True Education


Chapter 5—The Education of Israel

The system of education established in Eden centered in the family. Adam was “the son of God” (Luke 3:38), and it was from their Father that the children of the Highest received instruction. Theirs, in the truest sense, was a family school. TEd 23.1

In the divine plan of education as adapted to humanity’s condition after the Fall, Christ stands as the representative of the Father, the connecting link between God and the fallen race. He ordained that men and women should be His representatives. The family was the school, the parents were the teachers. TEd 23.2

The education centering in the family was that which prevailed in the days of the patriarchs. The people who were under God’s direction still pursued the plan of life that He had appointed in the beginning. Those who departed from God built for themselves cities, and, congregating in them, gloried in their splendor, luxury, and vice. But the families who held fast to God’s principles lived among the fields and hills. They were tillers of the soil and keepers of flocks and herds. In this free, independent life, with its opportunities for work and study and meditation, they learned of God and taught their children of His works and ways. TEd 23.3

This was the method of education that God desired to establish in Israel. But when brought out of Egypt the parents themselves needed instruction and discipline. Victims of lifelong slavery, they were ignorant, untrained, degraded. They had little knowledge of God and little faith in Him. They were confused by false teaching and corrupted by their long contact with heathenism. God wanted to lift them to a higher moral level, and to this end He endeavored to give them a knowledge of Himself. TEd 23.4

In His dealings with the wanderers in the desert, in their exposure to hunger, thirst, and weariness, in their peril from heathen foes, and in the manifestation of His providence for their relief, God was seeking to strengthen their faith by revealing to them the power that was continually working for their good. And having taught them to trust in His love and power, it was His purpose to set before them, in the precepts of His law, the standard of character to which, through His grace, He desired them to attain. TEd 24.1

Precious lessons were taught to Israel during their sojourn at Sinai. This was a period of special training, and their surroundings were favorable for accomplishing God’s purpose. On the summit of Sinai, overshadowing the plain where the people spread their tents, rested the pillar of cloud that had been the guide of their journey. A pillar of fire by night, it assured them of the divine protection, and while they were locked in slumber, the bread of heaven fell gently upon the encampment. On every hand, vast, rugged heights, in their solemn grandeur, spoke of eternal endurance and majesty. The people were made to feel their ignorance and weakness in the presence of Him who has “weighed the mountains in scales, and the hills in a balance.” Isaiah 40:12, KJV. Here, by the manifestation of His glory, God endeavored to impress Israel with the holiness of His character and requirements, and the exceeding guilt of transgression. TEd 24.2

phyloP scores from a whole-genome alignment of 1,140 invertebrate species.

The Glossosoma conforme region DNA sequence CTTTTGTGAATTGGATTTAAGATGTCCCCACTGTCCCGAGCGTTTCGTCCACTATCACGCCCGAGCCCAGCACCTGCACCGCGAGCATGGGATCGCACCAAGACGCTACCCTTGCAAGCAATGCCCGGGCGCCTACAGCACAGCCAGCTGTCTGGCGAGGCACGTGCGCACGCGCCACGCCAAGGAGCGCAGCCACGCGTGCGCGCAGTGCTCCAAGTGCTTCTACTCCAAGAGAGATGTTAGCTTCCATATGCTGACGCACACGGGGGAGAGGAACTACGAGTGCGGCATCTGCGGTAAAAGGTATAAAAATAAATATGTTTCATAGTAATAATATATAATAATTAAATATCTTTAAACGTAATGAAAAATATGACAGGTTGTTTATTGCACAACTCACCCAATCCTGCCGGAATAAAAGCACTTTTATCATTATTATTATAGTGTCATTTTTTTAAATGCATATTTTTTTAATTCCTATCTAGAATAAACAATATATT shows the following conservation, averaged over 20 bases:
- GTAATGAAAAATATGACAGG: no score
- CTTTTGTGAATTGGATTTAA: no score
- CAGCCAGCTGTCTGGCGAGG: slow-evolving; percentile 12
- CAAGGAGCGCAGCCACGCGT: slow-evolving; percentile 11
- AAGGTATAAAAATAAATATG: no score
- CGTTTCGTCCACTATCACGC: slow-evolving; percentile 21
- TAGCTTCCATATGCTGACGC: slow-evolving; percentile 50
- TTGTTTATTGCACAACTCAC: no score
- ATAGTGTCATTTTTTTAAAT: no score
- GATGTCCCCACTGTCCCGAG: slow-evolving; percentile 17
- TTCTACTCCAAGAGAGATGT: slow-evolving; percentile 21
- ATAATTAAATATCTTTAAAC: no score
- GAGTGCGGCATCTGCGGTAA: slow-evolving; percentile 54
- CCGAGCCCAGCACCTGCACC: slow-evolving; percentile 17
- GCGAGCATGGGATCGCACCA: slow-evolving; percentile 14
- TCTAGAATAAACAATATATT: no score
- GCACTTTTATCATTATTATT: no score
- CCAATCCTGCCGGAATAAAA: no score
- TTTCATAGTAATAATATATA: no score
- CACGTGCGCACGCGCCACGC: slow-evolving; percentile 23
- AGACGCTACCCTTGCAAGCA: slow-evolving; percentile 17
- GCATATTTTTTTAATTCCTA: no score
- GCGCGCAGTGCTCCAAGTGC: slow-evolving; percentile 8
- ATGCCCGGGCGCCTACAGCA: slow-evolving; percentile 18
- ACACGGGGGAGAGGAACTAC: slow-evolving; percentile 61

But the people were slow to learn. Accustomed as they had been in Egypt to material representations of the Deity, and these of the most degrading nature, it was difficult for them to conceive of the existence or the character of the Unseen One. In pity for their weakness, God gave them a symbol of His presence. “Let them make Me a sanctuary,” He said, “that I may dwell among them.” Exodus 25:8. TEd 24.3

In building the sanctuary, Moses was directed to make all things according to the pattern of things in the heavens. God called him into the mount and revealed to him the heavenly things. In their similitude the tabernacle was fashioned. TEd 24.4

So to Israel, whom He desired to make His dwelling place, He revealed His glorious ideal of character. The pattern was shown them in the mount when the law was given from Sinai and when God passed by before Moses and proclaimed, “The Lord, the Lord God, merciful and gracious, longsuffering, and abounding in goodness and truth.” Exodus 34:6. TEd 25.1

But in themselves they were powerless to attain this ideal. The revelation at Sinai could only impress them with their need and helplessness. The tabernacle, through its service of sacrifice, was to teach the lesson of pardon of sin, and power through the Savior for obedience unto life. TEd 25.2

Through Christ was to be fulfilled the purpose of which the tabernacle was a symbol—that glorious building, its walls of glistening gold reflecting in rainbow hues the curtains inwrought with cherubim, the fragrance of ever-burning incense pervading all, the priests robed in spotless white, and in the deep mystery of the inner place, above the mercy seat, between the figures of the bowed, worshiping angels, the glory of the Holiest. In all, God desired His people to read His purpose for the human soul. It was the same purpose long afterward set forth by the apostle Paul, speaking by the Holy Spirit: “Do you not know that you are God’s temple and that God’s spirit dwells in you? If anyone destroys God’s temple, God will destroy that person. For God’s temple is holy, and you are that temple.” 1 Corinthians 3:16, 17, NRSV. TEd 25.3